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Sunday, May 01, 2005

New Norwegian Wave Energy Concept for Island Development


From the Malta Times, (5/5/05) comes this report,Wave Energy - New Concept from Norway on a new wave energy device from Norway. The article reports:

According to Rolf Almklov, commercial counsellor at the Embassy of Norway with offices in Rome and Milan, who was in Malta recently, the European Commission has just confirmed a €1 million grant to WAVEenergy AS, a Stavanger (Norway-based company set up a year ago to develop the Seawave Slot Cone Generator (SSG) concept. This company is using this grant for a pilot project on the island of Kvitsoy, Norway, where it is developing a full-scale technical prototype of the SSG breakwater structure and install this on the west coast of this island in an estimated 15 kW/m wave climate.

Meanwhile Wave Energy AS is performing wave data recordings on the west side of this island to determine the wave climate on the site. Real-time wave data can even be viewed on WE's Website www.waveenergy.no

Split in four parts, this project will focus on data collection and design; the manufacture and installation of the SSG civil structure; the installation of a multi-level water turbine with approximately 150 kW installed capacity and the installation of an electricity generator and grid connection.

This energy concept is based on storing potential energy of the incoming waves in several reservoirs placed one above the other. The incoming wave will run up a slope, and on its return it will flow into the reservoirs. After the wave is captured inside the reservoirs, the water will run through the multi stage turbine.

Holding two patents, WAVEenergy AS gives the advantage to harness wave energy in several reservoirs placed one above the other - which will in effect increase the hydraulic efficiency. The multi-stage turbine has the advantage of using different heights of waterfall on a common turbine wheel.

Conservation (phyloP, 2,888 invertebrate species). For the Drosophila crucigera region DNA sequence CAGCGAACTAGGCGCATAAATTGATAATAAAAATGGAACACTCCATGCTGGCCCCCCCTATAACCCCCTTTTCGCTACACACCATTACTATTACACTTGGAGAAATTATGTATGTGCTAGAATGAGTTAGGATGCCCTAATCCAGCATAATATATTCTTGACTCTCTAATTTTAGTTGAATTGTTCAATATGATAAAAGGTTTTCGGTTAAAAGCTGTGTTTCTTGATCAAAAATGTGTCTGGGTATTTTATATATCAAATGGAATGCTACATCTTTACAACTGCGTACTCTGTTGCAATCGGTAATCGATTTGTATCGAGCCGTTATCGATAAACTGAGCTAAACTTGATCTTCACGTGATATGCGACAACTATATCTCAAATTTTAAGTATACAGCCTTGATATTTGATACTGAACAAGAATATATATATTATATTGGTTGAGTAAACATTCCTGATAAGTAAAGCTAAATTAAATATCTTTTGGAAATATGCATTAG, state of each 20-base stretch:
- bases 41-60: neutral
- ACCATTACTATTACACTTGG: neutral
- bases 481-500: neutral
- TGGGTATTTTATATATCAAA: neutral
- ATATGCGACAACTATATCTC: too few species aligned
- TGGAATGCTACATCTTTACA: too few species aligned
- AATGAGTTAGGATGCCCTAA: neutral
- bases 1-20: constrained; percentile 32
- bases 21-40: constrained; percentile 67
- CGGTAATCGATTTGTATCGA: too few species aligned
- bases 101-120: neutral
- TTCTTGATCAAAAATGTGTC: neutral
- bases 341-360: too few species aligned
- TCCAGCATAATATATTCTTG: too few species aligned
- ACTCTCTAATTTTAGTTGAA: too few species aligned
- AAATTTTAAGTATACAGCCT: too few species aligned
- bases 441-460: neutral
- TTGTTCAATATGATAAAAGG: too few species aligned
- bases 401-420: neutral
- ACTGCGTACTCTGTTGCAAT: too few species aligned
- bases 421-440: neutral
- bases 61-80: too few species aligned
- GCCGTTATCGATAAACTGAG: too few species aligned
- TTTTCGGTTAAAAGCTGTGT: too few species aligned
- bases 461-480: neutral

This technology will prevent any start/stop sequence on the turbine even if only one reservoir is supplying water to the turbine. From tests carried out by this company, a 500m long full scale SSG construction along a coastline with a 15kW/m wave climate will be able to produce 18 GWh/year. And this without any plume of smoke in sight.

With Malta being an island as well, there is nothing to stop the local authorities or private companies from co-operating with this company for tests to be made locally to establish whether such a concept can be imported.

This wave energy concept can be integrated in three modes, all three being very low-profile installations. It can be adapted in a breakwater construction. Here the SSG will be produced in sections onshore and then towed on site. This will be a cost effective wave converter, utilising the foundation of the breakwater. The SSG will provide the breakwater with infrastructure, including electricity and may be combined even with fresh water production!

An interesting development worth watching for potential applications both in Malta and other islands.

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